At the end of March, Melissa and I drove to Florida again to visit our son and daughter-in-law Dan and Sunny. While we were there Dan and I went kayaking on the Santa Fe River which is very near where they live. It turned out to be a great outing. Dan and I got up about 7am and left for the river a little after 8am. We had already loaded their two kayaks into his truck the night before. It only took about ten minutes to drive to the river access on Highway 27 just north of High Springs.
It was a pretty cool morning with a temperature around forty degrees and when we got to the river it was shrouded in mist. As we put the kayaks in and started on our way the air was full of birdsong–Chickadees, Titmice, Cardinals, and many more I couldn’t identify (or even see due to the thick woods and undergrowth).
We started up the river in the cool shade and mist–Cypress and Live Oak trees adorned with Spanish Moss. As we gradually made our way up the river the sun rose higher above the treetops and began to light up the mist from behind.
The river water felt warm to the touch and it almost looked like the river was steaming. It was then that I began to notice little whirls of mist that looked like miniature tornadoes or dust devils. Call them “mist devils.” As we watched we began to see dozens of them spread out at random up the river. As the warm air from the sun-heated river began to rise, the mist devils would form. Some were long and narrow, maybe six inches across and six to ten feet high. Others were shorter and wider. They would form, whirl for a while, then dissipate as others formed to take their place. As we made our way upstream we probably encountered hundreds of them. Out of curiosity, I stuck my hand into one but could only feel a very gentle movement of air. Within another few minutes the mist was gone and along with it, the mist devils.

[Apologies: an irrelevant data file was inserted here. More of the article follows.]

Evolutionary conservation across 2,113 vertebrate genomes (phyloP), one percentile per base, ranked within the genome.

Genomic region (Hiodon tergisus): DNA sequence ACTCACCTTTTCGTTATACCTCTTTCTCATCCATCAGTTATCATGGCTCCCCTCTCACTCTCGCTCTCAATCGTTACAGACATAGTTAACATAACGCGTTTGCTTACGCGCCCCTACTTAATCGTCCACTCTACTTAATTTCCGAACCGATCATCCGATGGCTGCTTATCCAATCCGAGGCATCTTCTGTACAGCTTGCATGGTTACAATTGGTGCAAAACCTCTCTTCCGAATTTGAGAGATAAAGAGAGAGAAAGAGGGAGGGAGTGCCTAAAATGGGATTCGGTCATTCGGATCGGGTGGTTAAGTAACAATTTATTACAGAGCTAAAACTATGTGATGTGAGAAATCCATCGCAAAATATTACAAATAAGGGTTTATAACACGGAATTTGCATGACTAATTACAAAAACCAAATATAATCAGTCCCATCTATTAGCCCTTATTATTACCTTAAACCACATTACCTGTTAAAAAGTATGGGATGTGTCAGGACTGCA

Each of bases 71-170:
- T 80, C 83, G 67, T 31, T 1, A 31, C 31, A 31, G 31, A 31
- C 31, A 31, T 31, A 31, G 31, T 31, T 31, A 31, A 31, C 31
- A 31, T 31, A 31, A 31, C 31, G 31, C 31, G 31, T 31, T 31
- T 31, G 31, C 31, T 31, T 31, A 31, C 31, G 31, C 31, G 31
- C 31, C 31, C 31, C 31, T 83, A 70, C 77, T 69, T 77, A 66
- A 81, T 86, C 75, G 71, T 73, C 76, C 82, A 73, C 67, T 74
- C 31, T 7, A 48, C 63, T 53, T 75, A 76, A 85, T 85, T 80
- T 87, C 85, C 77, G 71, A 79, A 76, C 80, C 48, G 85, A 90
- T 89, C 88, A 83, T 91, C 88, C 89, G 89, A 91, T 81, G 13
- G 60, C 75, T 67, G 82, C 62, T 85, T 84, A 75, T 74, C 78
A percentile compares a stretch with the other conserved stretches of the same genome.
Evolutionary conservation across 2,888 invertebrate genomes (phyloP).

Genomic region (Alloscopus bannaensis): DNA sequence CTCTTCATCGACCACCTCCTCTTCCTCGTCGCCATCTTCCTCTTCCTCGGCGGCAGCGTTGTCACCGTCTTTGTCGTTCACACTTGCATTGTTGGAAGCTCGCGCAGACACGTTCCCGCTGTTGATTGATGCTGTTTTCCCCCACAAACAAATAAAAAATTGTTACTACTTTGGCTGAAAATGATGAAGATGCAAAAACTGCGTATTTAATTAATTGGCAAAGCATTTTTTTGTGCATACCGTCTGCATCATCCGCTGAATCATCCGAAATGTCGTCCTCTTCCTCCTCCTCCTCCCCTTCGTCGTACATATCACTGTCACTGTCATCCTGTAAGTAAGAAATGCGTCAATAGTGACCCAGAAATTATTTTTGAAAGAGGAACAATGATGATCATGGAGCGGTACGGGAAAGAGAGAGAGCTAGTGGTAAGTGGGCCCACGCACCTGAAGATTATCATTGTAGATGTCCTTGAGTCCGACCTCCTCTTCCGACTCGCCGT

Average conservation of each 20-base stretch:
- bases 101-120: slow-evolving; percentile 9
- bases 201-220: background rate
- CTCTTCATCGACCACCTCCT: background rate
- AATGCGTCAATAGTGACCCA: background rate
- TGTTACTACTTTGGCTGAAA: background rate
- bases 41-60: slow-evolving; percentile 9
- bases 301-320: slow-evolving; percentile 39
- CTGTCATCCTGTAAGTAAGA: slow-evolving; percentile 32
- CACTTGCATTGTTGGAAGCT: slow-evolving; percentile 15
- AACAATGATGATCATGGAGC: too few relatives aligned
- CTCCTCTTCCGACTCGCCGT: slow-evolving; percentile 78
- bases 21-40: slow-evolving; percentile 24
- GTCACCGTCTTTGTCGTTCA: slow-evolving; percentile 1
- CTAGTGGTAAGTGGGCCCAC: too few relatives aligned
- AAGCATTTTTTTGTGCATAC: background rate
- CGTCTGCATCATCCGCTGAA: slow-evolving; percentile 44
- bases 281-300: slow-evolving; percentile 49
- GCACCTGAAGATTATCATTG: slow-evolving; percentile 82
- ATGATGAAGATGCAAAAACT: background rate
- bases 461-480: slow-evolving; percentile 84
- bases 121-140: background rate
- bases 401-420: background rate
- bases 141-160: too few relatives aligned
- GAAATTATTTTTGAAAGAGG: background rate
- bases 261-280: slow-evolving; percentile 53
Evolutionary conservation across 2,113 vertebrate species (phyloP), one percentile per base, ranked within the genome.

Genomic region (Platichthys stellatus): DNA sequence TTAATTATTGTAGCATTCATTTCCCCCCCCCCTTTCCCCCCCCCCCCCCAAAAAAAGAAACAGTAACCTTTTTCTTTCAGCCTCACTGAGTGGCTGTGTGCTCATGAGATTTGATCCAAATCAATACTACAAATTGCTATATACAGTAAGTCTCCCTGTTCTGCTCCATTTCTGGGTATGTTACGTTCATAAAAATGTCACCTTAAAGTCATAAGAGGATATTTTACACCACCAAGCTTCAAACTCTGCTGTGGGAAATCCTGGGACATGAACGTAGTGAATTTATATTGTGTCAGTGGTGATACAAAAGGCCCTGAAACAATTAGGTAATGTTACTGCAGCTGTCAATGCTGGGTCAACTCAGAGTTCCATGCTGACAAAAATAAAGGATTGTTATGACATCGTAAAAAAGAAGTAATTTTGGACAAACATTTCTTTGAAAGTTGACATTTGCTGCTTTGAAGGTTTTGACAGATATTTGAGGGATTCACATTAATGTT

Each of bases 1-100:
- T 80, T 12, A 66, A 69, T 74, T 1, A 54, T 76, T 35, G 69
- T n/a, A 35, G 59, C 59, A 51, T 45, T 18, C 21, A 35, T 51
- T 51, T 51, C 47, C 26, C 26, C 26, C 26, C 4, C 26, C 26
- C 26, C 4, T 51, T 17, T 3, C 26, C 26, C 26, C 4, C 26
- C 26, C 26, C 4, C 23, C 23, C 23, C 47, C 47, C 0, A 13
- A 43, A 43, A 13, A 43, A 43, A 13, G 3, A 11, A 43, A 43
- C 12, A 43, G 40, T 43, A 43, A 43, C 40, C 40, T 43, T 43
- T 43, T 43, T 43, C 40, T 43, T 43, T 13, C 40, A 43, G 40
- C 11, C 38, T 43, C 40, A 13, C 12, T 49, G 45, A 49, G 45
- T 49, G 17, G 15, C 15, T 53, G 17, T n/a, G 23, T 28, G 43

As the mist disappeared and the sun streamed onto the river, basking turtles began to climb out onto logs sticking up out of the water. They ranged in size from three or four inches across to a foot or more.
To begin with, only a couple at a time would climb out but as the morning wore on I began to see more and more of them.
Eventually, on one log, I counted sixteen turtles crowded onto every available square inch of surface. If we passed too close they would unceremoniously flop into the water. I’m not sure what kinds of turtles these were but there seemed to be at least a couple of species. (According to my Peterson Guide, these may have been Florida Cooters and/or Suwannee Cooters.)
There were several Red-shouldered Hawks, some just over the trees, some soaring high overhead. We saw one of a pair carrying sticks to a tree-top apparently to build a nest. There were Crows and Turkey Vultures and even Belted Kingfishers but we did not see any wading birds on the entire outing. The one new bird we did see, I later identified as a Swallow-tailed Kite, a large hawk-like bird with black and white wings, a white head and body, and a deeply forked swallow-like tail. We actually saw several of them soaring over the river. Their call is a harsh and high-pitched peerie-peerie-peerie sound. Another new bird for my life list. These birds and the mist devils were worth the trip by themselves.
We made it through a couple of challenging rapids, past the Highway 441 bridge and turned around at Treehouse Spring. Next trip, I would like to start at the 441 bridge and paddle upstream to River Rise.
We drifted and leisurely paddled back down the river in about half the time it took to paddle up it.
About half-way back, I realized that I was thoroughly enjoying the trip and wondered why I didn’t do this sort of thing more often.
I may have to invest in a kayak of my own soon!